Technology Visions–Executive Matters

Execs from Dome Printing, Lake County Press,, Graphic Enterprises and R.R. Donnelley & Sons sit down with Printing Impressions to map out the state of color management, PDF, remote proofing, thermal plates and digital asset management.


The curtain has closed on DRUPA 2000 and the fairground lights have faded, returning Dusseldorf, Germany, to normal. The grand dame of international shows is over for another four years. But while the steady hum of new presses that once filled the air in Dusseldorf has gone silent, the buzz surrounding much of the technology has increased.

That DRUPA buzz will turn to cacophony on Sept. 24th in Chicago’s McCormick Place complex as Graph Expo and Converting Expo 2000 picks up where the international show-of-shows left off. Running through Sept. 27th, the recently expanded Graph Expo will be, for many U.S. printers, a first look at the future of printing presented in Germany.

What are American printers anticipating? Printing Impressions polled a group of key commercial printing executives on the state of color management, PDF workflows, remote proofing, digital asset management and thermal CTP platesetting.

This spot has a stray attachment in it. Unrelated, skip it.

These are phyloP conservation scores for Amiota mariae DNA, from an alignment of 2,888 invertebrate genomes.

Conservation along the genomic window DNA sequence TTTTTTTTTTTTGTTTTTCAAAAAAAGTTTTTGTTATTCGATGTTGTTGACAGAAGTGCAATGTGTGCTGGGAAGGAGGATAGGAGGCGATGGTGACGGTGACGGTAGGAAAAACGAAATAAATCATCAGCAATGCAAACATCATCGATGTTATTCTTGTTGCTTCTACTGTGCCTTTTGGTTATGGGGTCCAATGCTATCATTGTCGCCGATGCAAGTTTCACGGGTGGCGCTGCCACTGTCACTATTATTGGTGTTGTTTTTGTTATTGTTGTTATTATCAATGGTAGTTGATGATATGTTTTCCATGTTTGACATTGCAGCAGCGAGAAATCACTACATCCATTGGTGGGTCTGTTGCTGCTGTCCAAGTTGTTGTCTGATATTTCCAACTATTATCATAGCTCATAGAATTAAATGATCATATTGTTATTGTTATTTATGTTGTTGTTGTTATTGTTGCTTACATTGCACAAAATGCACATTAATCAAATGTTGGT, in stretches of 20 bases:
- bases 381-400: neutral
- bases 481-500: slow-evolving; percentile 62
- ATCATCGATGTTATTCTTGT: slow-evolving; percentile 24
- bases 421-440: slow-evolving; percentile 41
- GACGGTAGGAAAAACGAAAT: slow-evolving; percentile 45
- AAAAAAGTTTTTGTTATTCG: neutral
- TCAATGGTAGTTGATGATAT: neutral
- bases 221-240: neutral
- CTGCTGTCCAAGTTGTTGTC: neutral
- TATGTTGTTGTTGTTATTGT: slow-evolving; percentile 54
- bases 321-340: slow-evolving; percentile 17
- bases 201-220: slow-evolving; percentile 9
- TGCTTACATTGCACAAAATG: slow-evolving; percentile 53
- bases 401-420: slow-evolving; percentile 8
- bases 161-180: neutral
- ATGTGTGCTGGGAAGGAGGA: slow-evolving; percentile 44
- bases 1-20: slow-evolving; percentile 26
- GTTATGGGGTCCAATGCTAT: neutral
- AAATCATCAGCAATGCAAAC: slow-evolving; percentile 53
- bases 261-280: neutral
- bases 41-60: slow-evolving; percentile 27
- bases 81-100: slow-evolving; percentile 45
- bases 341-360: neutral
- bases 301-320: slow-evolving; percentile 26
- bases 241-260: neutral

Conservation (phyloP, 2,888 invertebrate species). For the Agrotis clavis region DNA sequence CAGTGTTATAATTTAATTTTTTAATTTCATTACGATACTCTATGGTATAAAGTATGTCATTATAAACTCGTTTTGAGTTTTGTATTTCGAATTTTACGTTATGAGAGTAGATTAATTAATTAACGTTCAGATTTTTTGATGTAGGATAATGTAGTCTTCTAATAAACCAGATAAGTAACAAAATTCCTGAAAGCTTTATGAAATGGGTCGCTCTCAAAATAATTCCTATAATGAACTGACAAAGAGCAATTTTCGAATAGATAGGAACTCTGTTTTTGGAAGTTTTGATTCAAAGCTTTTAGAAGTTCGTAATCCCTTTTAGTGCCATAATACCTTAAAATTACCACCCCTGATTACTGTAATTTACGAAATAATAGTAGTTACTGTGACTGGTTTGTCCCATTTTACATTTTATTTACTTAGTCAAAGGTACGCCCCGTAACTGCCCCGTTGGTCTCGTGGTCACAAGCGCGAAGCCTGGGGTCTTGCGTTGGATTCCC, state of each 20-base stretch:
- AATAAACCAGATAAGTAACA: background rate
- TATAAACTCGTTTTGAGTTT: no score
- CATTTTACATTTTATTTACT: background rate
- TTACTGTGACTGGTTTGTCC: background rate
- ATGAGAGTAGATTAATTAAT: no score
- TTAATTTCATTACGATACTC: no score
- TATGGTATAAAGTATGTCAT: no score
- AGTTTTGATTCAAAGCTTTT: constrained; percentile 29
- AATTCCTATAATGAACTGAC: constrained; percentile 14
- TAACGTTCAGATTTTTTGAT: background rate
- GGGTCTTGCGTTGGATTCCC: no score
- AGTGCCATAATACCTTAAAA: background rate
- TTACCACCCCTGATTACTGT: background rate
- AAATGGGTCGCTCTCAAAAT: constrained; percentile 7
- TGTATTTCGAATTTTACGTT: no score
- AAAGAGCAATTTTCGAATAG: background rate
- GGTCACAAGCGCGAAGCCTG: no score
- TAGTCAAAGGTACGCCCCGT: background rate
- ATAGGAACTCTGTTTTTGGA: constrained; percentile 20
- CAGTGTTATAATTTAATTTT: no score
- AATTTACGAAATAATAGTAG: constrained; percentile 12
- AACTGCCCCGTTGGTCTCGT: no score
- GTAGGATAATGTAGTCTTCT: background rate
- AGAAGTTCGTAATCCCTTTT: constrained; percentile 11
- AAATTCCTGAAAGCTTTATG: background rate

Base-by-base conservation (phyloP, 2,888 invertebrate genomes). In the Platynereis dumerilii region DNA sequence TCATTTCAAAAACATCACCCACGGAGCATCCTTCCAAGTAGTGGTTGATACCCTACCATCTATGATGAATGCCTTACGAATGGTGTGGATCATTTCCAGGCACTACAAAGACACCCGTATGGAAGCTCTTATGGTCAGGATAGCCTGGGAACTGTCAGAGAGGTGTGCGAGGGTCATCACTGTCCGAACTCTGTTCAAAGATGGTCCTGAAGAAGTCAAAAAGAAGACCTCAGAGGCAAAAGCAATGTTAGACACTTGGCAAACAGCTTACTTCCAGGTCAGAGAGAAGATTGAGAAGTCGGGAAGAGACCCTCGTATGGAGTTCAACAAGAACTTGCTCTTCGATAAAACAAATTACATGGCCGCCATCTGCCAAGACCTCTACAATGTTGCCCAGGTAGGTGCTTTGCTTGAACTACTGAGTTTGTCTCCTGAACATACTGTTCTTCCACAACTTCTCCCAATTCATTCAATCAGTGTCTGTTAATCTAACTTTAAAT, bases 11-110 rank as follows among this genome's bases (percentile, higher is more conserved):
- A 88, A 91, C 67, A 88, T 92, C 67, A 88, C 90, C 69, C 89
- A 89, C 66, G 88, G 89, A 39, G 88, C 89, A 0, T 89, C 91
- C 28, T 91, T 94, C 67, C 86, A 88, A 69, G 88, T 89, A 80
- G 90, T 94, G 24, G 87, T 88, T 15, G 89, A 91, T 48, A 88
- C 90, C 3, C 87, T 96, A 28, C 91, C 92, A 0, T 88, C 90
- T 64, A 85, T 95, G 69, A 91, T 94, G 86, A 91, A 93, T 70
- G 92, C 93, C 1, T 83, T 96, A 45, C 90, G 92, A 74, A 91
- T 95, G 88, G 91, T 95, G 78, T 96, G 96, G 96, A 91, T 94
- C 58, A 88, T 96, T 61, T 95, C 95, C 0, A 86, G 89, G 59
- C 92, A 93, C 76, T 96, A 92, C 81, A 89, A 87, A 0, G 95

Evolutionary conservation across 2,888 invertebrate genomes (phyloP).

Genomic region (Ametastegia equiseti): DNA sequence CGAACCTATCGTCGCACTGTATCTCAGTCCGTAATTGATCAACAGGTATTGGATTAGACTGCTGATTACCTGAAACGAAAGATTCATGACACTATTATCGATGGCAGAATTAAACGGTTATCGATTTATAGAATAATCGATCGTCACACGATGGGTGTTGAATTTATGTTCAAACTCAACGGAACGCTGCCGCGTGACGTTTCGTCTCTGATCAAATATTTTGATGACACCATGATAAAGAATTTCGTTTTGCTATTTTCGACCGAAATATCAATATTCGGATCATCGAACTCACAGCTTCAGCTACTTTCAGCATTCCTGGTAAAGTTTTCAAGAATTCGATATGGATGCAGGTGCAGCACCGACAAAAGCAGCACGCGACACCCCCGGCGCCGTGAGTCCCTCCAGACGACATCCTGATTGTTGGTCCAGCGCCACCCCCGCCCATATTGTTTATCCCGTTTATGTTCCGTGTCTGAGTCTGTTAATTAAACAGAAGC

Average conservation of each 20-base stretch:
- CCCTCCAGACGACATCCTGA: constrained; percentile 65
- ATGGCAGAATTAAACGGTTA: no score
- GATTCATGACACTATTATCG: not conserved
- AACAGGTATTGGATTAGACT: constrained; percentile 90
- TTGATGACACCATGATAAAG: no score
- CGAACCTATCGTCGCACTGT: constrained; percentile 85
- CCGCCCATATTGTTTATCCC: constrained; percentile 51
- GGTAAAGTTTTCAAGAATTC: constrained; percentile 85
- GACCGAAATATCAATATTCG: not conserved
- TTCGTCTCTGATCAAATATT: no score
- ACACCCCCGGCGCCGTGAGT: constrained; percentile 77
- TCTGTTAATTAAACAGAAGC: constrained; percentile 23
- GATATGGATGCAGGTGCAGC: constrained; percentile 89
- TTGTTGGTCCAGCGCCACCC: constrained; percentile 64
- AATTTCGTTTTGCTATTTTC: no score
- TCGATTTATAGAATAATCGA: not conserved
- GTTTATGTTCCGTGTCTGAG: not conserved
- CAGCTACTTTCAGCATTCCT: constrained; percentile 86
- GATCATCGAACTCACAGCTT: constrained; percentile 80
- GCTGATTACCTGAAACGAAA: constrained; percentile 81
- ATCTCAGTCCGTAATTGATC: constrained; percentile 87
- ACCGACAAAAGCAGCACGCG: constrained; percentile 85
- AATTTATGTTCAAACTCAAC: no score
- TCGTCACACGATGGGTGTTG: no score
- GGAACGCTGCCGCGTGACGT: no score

Dome Printing on Color Management
There will never be one industry color standard—and that is not an industry catastrophe, says Tim Poole, vice president of Sacramento, CA-based Dome Printing. “We can live by color standards, but you have to be able to print to those standards,” he remarks. Poole believes that there are so many substrates and technologies that the industry must contend with, that there are simply too many different variables. “To try to contain them to one standard is really going to do an injustice to the industry,” he claims.

So, what is Poole’s solution? Simply, set your own standards. Poole admits that “a few years ago, I was frustrated when we purchased all our Creo equipment. I thought it should be Creo’s responsibility to establish the color standards to which the equipment functioned, but Creo told us to create our own. I’ve come to realize that they were right. It is our responsibility to adopt our own standards.”

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